When writing and notating music, sometimes we want a note to last longer than its time value. As you hopefully know, each different type of musical note lasts for a specific time, but what happens if you want to extend it?
One way is by using dotted notes, and in this post, we’ll discuss what they are and how they work.
What is a Dotted Note?
A dotted note is simply as it sounds: a note with a dot next to the right of the note head, as shown below.
This dot makes the note last longer by adding on half its value.
Let’s look at some examples to see how this works.
Types of Dotted Notes
We can add a dot to any type of note, and it has the same effect. It makes the note last longer by adding on half its value.
Let’s look at each type of note and the effect that adding a dot has on its duration.
Dotted Whole Notes (Dotted Semibreves)
A semibreve, or whole note, has the value of four beats. But, when you make it a dotted semibreve we extend its duration by half its value.
In the case of a whole note, it would be 4 + 2 = 6 beats
So a dotted whole note is like adding a whole note and a half note together:
Dotted Half Notes (Dotted Minims)
A half note, or minim, has the value of two beats. But, when you make it a dotted half note, we extend its duration by half its value.
In the case of a half note, it would be:
2 + 1 = 3 beats
So a dotted half note is like adding a half note and a quarter note together:
Dotted Quarter Notes (Dotted Crotchets)
A crotchet, or quarter note, has the value of one beat.
But, when you make it a dotted quarter note, we extend its duration by half its value.
In the case of a quarter note, it would be:
1 + ½ = 1 & ½ beats
So a dotted quarter note is like adding a quarter note and an eighth note together:
Dotted Eighth Notes (Dotted Quavers)
An eighth note, has the value of ½ a beat.
But, when you make it a dotted quaver we extend its duration by half its value.
In the case of a quaver it would be:
½ + ¼ = ¾ beat
So a dotted quaver is like adding a quaver and a semiquaver together:
Dotted Sixteenth Notes (Dotted Semiquavers)
A sixteenth note, or semiquaver, has the value of 1/4 of a beat.
But, when you make it a dotted semiquaver we extend its duration by half its value.
In the case of a semiquaver it would be:
¼ + ⅛ = ⅜
So a dotted semiquaver is like adding a semiquaver and a demisemiquaver together.
Where do you Place the Dot on a Stave?
When dotting notes on a stave there are a couple of different places you could put it.
Should it go in the space above the note?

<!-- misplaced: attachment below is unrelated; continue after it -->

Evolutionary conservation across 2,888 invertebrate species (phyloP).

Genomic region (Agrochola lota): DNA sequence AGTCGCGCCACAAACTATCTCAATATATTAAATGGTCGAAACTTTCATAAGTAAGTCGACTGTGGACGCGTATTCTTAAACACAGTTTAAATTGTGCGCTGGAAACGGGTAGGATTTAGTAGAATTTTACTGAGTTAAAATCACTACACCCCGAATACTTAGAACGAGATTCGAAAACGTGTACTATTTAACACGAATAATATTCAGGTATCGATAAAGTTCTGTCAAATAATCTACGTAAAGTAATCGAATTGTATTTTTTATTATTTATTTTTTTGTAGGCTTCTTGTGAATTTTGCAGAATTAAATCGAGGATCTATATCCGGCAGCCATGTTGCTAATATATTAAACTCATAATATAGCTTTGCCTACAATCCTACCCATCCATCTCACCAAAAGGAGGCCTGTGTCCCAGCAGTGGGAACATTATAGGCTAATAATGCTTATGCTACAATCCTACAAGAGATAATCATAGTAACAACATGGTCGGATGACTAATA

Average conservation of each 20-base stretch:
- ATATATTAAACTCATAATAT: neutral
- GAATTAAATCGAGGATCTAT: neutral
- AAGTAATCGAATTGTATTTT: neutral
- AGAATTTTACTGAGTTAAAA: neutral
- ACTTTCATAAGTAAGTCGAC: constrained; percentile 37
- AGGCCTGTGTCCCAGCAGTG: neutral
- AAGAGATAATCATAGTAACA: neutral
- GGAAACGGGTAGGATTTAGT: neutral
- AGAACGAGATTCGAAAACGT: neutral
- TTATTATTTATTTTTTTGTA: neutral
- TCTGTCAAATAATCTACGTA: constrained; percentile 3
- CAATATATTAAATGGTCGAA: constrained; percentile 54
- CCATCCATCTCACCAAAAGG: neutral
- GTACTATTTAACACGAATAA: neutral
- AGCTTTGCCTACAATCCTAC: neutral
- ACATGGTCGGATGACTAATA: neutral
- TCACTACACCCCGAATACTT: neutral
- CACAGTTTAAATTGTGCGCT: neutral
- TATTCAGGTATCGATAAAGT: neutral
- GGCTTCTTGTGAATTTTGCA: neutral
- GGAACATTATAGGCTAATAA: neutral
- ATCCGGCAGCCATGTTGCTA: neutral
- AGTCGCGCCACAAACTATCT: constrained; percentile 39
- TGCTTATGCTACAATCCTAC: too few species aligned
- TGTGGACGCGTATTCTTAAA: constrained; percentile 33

Or should it go in the space below the note?
Well, when we dot a note that is on a line on the stave, we place the dot in the space above the line.
Not in the space below the line.
And when we dot a note that is sitting in a space of the stave, we place the dot in the same space as the note head.
The dot never goes to the left of the note.
It’s also not to be placed above the note as this is a staccato marking which is something different altogether!
Double Dotted Notes
If you wanted to extend a note’s value even more, you can also have double dotted notes.
Double dotted notes are rare but come up from time to time in music theory.
Each dot in a double dotted note has a different value though.
The first dot is as described above, you extend the duration of the note by adding on half of the note’s value.
But the second dot adds on half of the first dot’s value to the note.
So if you had a double dotted crotchet (double dotted quarter note) the first dot would be worth a quaver, and the second dot would be worth a semiquaver (half of a quaver).
1 + ½ + ¼ = 1 & ¾ beats
I’ll do another post on this to explain it in more detail soon but for now you can read about double dotting notes here.
Can Dotted Notes go Across Bar Lines?
The quick answer is no, dotted notes can’t go across bar lines.
If we want a note to go over a bar line then we use another way to make the note last longer by adding a tie to the notes.
Check out my post on tied notes here.
Summing up Dotted Notes
Dotted notes are an essential part of music theory.
Without them, we wouldn’t be able to write so many rhythms and music would be very restrictive.